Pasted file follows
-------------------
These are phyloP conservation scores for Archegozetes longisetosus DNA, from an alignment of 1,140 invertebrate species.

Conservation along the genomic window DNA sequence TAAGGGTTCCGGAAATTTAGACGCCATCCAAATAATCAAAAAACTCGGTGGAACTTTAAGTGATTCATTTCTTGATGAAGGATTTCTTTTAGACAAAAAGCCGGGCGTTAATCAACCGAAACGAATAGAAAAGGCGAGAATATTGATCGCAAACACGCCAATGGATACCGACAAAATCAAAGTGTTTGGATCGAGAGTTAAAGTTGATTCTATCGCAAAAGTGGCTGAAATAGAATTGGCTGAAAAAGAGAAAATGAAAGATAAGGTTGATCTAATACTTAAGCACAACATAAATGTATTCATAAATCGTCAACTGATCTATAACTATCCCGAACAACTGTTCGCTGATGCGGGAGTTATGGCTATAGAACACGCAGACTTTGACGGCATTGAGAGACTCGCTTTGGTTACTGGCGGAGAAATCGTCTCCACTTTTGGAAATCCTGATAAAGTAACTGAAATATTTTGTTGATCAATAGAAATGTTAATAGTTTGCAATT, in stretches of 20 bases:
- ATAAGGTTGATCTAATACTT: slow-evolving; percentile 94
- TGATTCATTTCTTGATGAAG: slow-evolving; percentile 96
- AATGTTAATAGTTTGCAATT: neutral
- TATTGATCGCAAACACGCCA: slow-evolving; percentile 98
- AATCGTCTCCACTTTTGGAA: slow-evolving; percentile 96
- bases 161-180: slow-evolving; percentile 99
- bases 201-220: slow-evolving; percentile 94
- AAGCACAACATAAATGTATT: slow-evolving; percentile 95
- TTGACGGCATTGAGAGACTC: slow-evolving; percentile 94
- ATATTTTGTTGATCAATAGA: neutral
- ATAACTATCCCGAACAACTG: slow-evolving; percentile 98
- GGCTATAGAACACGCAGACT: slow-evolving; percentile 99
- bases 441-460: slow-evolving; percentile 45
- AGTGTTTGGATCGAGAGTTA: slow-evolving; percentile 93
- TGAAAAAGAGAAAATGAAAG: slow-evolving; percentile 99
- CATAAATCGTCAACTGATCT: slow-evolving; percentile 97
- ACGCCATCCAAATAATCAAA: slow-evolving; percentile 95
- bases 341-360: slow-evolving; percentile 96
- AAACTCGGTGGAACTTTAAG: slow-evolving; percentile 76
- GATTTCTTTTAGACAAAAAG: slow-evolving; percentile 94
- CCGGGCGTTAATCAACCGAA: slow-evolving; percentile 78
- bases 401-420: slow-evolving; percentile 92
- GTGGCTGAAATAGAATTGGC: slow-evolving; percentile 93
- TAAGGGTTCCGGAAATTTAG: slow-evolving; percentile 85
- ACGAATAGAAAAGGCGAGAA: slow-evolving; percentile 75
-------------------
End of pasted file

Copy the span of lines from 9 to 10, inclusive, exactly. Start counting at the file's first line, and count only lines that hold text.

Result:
- bases 201-220: slow-evolving; percentile 94
- AAGCACAACATAAATGTATT: slow-evolving; percentile 95